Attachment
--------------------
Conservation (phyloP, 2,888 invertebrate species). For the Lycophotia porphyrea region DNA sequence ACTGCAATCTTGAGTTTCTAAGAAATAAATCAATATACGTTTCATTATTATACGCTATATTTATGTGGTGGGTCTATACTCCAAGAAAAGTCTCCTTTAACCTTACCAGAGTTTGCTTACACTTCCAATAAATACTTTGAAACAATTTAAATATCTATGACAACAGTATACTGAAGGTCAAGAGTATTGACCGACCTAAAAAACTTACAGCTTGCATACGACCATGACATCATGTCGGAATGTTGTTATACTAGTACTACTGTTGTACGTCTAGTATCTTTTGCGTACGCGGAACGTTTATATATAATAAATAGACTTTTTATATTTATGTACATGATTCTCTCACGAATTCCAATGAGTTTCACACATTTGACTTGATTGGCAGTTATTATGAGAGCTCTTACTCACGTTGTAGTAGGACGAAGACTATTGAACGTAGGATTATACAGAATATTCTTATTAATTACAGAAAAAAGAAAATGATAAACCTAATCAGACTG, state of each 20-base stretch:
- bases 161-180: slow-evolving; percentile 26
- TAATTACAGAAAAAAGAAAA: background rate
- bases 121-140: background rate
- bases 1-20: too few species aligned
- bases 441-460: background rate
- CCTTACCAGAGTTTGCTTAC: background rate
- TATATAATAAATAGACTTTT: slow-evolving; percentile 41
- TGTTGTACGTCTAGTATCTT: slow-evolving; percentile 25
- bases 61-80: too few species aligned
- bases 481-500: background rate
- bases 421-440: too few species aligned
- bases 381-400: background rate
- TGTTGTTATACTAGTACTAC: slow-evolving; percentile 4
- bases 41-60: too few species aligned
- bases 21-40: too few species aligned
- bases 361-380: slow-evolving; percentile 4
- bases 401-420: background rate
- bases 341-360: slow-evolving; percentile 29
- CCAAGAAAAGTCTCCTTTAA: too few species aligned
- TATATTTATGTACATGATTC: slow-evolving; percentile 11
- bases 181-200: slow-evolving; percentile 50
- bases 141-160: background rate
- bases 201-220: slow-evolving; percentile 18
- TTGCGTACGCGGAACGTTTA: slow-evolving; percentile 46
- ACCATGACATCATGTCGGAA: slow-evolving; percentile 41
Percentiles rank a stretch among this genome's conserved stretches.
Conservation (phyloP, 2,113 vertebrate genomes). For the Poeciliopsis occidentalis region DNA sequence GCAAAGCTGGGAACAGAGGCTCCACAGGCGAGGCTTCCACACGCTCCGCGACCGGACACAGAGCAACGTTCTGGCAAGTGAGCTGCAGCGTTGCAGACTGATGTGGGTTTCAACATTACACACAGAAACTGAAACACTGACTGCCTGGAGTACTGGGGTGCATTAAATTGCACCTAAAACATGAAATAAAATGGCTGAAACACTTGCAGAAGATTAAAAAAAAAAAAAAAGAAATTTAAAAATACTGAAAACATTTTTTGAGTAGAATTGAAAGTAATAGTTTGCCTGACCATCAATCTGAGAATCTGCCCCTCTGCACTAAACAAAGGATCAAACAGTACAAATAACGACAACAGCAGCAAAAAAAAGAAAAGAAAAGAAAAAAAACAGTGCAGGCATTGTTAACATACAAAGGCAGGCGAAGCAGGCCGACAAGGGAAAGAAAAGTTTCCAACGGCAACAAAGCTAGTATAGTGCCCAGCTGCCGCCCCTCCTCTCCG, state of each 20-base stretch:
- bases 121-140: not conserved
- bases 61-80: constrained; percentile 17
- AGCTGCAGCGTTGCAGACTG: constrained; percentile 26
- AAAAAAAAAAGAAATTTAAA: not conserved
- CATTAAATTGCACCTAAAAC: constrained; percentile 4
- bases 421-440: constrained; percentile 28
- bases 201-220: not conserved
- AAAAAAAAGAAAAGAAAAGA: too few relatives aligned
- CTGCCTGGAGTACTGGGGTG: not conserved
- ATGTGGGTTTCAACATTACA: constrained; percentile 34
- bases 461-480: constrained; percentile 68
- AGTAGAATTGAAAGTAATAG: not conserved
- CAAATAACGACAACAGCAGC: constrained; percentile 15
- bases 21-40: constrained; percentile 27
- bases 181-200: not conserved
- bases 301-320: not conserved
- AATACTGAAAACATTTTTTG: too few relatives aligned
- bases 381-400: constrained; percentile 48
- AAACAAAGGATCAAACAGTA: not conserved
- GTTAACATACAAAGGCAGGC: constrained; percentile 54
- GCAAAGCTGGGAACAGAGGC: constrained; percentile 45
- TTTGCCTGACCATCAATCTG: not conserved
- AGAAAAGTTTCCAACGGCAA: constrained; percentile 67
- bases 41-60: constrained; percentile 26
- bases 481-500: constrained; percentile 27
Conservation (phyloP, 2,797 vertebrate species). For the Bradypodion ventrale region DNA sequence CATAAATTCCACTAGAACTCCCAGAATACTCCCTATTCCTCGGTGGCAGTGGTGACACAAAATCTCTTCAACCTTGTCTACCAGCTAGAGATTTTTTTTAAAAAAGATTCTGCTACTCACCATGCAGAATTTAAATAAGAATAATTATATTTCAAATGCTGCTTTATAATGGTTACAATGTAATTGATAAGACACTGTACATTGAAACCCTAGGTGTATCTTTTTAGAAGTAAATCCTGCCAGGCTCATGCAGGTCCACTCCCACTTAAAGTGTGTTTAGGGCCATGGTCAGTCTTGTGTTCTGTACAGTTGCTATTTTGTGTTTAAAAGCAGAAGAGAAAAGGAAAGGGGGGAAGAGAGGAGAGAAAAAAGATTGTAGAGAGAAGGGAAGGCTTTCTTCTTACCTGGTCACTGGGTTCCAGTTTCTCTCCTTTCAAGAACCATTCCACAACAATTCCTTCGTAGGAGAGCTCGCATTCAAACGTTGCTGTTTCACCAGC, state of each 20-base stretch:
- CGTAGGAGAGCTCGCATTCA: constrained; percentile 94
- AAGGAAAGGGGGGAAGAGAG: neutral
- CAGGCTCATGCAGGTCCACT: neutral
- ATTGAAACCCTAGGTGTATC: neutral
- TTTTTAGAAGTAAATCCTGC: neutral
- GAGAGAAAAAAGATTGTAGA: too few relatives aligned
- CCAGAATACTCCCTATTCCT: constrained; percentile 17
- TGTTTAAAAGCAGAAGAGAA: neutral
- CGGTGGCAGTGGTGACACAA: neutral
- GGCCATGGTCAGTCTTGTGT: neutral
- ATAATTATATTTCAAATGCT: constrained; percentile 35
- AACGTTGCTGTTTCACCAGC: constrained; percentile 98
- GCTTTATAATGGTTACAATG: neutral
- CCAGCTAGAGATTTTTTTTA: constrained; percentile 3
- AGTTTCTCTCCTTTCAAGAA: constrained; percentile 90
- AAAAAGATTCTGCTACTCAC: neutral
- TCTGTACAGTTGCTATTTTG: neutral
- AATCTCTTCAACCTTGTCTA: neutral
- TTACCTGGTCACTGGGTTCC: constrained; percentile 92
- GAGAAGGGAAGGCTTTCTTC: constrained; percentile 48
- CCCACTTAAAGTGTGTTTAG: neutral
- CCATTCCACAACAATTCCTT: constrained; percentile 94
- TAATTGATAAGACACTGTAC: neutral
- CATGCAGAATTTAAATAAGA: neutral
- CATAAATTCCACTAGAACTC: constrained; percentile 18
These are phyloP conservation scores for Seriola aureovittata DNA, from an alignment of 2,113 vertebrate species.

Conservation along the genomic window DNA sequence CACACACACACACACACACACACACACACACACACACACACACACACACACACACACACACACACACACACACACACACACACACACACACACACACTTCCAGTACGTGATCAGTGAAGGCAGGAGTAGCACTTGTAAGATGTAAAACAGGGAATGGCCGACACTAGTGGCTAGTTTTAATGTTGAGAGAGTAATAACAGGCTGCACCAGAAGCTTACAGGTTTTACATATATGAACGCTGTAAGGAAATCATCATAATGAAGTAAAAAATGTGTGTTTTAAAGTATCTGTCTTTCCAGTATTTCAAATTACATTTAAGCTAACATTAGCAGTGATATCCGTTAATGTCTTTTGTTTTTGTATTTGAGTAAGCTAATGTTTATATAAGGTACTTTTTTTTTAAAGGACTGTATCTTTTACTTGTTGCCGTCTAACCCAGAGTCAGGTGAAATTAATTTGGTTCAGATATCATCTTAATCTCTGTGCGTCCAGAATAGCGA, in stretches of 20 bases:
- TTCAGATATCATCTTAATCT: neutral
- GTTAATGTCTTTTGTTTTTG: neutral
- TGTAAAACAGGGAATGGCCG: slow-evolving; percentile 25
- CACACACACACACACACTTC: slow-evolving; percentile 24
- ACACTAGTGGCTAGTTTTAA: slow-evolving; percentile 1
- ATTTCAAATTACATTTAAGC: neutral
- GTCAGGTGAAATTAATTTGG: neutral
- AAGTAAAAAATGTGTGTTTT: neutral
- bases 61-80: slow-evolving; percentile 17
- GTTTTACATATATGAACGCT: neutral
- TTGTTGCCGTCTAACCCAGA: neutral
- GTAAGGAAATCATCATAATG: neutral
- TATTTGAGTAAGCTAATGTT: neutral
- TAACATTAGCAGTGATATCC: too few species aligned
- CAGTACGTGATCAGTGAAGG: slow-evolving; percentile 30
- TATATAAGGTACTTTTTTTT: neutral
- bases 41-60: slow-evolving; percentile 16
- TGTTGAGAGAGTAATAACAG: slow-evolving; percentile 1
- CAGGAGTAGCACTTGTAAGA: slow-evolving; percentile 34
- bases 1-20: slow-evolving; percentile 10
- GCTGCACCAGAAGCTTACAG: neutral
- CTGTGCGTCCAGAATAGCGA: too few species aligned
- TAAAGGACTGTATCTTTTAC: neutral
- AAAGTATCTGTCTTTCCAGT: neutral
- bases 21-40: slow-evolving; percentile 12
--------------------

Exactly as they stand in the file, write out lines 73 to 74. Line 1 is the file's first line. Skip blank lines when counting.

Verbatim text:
- TTACCTGGTCACTGGGTTCC: constrained; percentile 92
- GAGAAGGGAAGGCTTTCTTC: constrained; percentile 48